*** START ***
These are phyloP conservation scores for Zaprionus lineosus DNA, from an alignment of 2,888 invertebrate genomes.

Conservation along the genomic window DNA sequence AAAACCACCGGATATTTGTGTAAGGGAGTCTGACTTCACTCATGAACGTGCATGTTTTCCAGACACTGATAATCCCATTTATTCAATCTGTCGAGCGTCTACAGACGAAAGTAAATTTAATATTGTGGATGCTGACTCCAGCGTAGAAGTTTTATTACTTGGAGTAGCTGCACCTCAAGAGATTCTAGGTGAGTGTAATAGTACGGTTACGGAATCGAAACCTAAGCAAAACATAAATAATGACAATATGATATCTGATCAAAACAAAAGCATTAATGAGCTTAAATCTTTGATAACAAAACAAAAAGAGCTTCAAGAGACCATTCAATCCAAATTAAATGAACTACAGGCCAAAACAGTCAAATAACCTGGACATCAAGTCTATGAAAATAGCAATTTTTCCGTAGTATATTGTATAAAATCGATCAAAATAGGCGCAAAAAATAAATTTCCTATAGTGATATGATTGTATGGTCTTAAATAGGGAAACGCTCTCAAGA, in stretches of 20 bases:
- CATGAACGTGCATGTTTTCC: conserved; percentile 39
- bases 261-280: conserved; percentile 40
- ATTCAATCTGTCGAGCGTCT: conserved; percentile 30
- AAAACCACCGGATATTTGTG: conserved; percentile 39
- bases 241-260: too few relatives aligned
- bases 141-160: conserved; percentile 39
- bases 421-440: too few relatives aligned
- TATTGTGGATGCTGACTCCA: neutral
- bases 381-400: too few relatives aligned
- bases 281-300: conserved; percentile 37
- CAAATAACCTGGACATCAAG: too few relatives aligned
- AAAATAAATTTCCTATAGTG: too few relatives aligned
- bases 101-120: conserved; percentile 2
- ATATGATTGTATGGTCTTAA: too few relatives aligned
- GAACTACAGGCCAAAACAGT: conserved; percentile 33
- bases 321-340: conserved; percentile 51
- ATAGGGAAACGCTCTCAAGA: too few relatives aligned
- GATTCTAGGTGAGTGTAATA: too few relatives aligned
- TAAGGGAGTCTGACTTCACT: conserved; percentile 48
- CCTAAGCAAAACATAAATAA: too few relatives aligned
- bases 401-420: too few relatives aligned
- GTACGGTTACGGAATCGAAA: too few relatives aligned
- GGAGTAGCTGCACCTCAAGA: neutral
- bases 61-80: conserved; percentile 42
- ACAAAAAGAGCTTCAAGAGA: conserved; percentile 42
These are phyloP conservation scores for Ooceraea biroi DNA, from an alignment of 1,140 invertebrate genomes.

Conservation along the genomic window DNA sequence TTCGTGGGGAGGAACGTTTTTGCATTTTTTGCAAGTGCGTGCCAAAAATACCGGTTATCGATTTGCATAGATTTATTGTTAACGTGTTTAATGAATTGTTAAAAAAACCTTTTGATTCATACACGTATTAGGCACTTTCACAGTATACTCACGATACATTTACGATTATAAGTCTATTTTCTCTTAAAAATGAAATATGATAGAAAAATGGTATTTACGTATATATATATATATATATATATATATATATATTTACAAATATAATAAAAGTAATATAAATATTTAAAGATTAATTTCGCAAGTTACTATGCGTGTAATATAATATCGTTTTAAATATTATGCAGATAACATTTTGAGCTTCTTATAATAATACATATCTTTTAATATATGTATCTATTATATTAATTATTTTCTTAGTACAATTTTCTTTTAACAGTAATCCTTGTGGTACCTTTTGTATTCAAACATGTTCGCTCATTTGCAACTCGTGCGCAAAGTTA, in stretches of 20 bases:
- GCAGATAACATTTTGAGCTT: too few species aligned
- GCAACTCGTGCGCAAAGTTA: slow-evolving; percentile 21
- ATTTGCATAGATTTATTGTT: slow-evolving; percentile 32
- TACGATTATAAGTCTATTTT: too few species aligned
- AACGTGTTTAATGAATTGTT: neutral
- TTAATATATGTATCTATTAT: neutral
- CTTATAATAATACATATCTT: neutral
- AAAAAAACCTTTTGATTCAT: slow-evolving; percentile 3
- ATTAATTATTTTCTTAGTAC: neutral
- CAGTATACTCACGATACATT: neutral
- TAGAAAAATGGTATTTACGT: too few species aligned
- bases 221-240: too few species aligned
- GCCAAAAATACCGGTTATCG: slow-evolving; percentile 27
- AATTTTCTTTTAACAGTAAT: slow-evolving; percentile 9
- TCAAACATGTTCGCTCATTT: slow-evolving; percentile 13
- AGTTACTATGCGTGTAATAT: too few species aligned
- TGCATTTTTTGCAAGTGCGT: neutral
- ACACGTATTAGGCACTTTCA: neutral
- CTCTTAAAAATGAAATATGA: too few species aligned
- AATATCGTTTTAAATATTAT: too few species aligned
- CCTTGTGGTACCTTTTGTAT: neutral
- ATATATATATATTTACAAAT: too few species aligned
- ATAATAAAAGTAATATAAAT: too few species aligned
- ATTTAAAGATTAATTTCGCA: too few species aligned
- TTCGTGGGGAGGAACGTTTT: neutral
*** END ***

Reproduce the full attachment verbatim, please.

These are phyloP conservation scores for Zaprionus lineosus DNA, from an alignment of 2,888 invertebrate genomes.

Conservation along the genomic window DNA sequence AAAACCACCGGATATTTGTGTAAGGGAGTCTGACTTCACTCATGAACGTGCATGTTTTCCAGACACTGATAATCCCATTTATTCAATCTGTCGAGCGTCTACAGACGAAAGTAAATTTAATATTGTGGATGCTGACTCCAGCGTAGAAGTTTTATTACTTGGAGTAGCTGCACCTCAAGAGATTCTAGGTGAGTGTAATAGTACGGTTACGGAATCGAAACCTAAGCAAAACATAAATAATGACAATATGATATCTGATCAAAACAAAAGCATTAATGAGCTTAAATCTTTGATAACAAAACAAAAAGAGCTTCAAGAGACCATTCAATCCAAATTAAATGAACTACAGGCCAAAACAGTCAAATAACCTGGACATCAAGTCTATGAAAATAGCAATTTTTCCGTAGTATATTGTATAAAATCGATCAAAATAGGCGCAAAAAATAAATTTCCTATAGTGATATGATTGTATGGTCTTAAATAGGGAAACGCTCTCAAGA, in stretches of 20 bases:
- CATGAACGTGCATGTTTTCC: conserved; percentile 39
- bases 261-280: conserved; percentile 40
- ATTCAATCTGTCGAGCGTCT: conserved; percentile 30
- AAAACCACCGGATATTTGTG: conserved; percentile 39
- bases 241-260: too few relatives aligned
- bases 141-160: conserved; percentile 39
- bases 421-440: too few relatives aligned
- TATTGTGGATGCTGACTCCA: neutral
- bases 381-400: too few relatives aligned
- bases 281-300: conserved; percentile 37
- CAAATAACCTGGACATCAAG: too few relatives aligned
- AAAATAAATTTCCTATAGTG: too few relatives aligned
- bases 101-120: conserved; percentile 2
- ATATGATTGTATGGTCTTAA: too few relatives aligned
- GAACTACAGGCCAAAACAGT: conserved; percentile 33
- bases 321-340: conserved; percentile 51
- ATAGGGAAACGCTCTCAAGA: too few relatives aligned
- GATTCTAGGTGAGTGTAATA: too few relatives aligned
- TAAGGGAGTCTGACTTCACT: conserved; percentile 48
- CCTAAGCAAAACATAAATAA: too few relatives aligned
- bases 401-420: too few relatives aligned
- GTACGGTTACGGAATCGAAA: too few relatives aligned
- GGAGTAGCTGCACCTCAAGA: neutral
- bases 61-80: conserved; percentile 42
- ACAAAAAGAGCTTCAAGAGA: conserved; percentile 42
These are phyloP conservation scores for Ooceraea biroi DNA, from an alignment of 1,140 invertebrate genomes.

Conservation along the genomic window DNA sequence TTCGTGGGGAGGAACGTTTTTGCATTTTTTGCAAGTGCGTGCCAAAAATACCGGTTATCGATTTGCATAGATTTATTGTTAACGTGTTTAATGAATTGTTAAAAAAACCTTTTGATTCATACACGTATTAGGCACTTTCACAGTATACTCACGATACATTTACGATTATAAGTCTATTTTCTCTTAAAAATGAAATATGATAGAAAAATGGTATTTACGTATATATATATATATATATATATATATATATATTTACAAATATAATAAAAGTAATATAAATATTTAAAGATTAATTTCGCAAGTTACTATGCGTGTAATATAATATCGTTTTAAATATTATGCAGATAACATTTTGAGCTTCTTATAATAATACATATCTTTTAATATATGTATCTATTATATTAATTATTTTCTTAGTACAATTTTCTTTTAACAGTAATCCTTGTGGTACCTTTTGTATTCAAACATGTTCGCTCATTTGCAACTCGTGCGCAAAGTTA, in stretches of 20 bases:
- GCAGATAACATTTTGAGCTT: too few species aligned
- GCAACTCGTGCGCAAAGTTA: slow-evolving; percentile 21
- ATTTGCATAGATTTATTGTT: slow-evolving; percentile 32
- TACGATTATAAGTCTATTTT: too few species aligned
- AACGTGTTTAATGAATTGTT: neutral
- TTAATATATGTATCTATTAT: neutral
- CTTATAATAATACATATCTT: neutral
- AAAAAAACCTTTTGATTCAT: slow-evolving; percentile 3
- ATTAATTATTTTCTTAGTAC: neutral
- CAGTATACTCACGATACATT: neutral
- TAGAAAAATGGTATTTACGT: too few species aligned
- bases 221-240: too few species aligned
- GCCAAAAATACCGGTTATCG: slow-evolving; percentile 27
- AATTTTCTTTTAACAGTAAT: slow-evolving; percentile 9
- TCAAACATGTTCGCTCATTT: slow-evolving; percentile 13
- AGTTACTATGCGTGTAATAT: too few species aligned
- TGCATTTTTTGCAAGTGCGT: neutral
- ACACGTATTAGGCACTTTCA: neutral
- CTCTTAAAAATGAAATATGA: too few species aligned
- AATATCGTTTTAAATATTAT: too few species aligned
- CCTTGTGGTACCTTTTGTAT: neutral
- ATATATATATATTTACAAAT: too few species aligned
- ATAATAAAAGTAATATAAAT: too few species aligned
- ATTTAAAGATTAATTTCGCA: too few species aligned
- TTCGTGGGGAGGAACGTTTT: neutral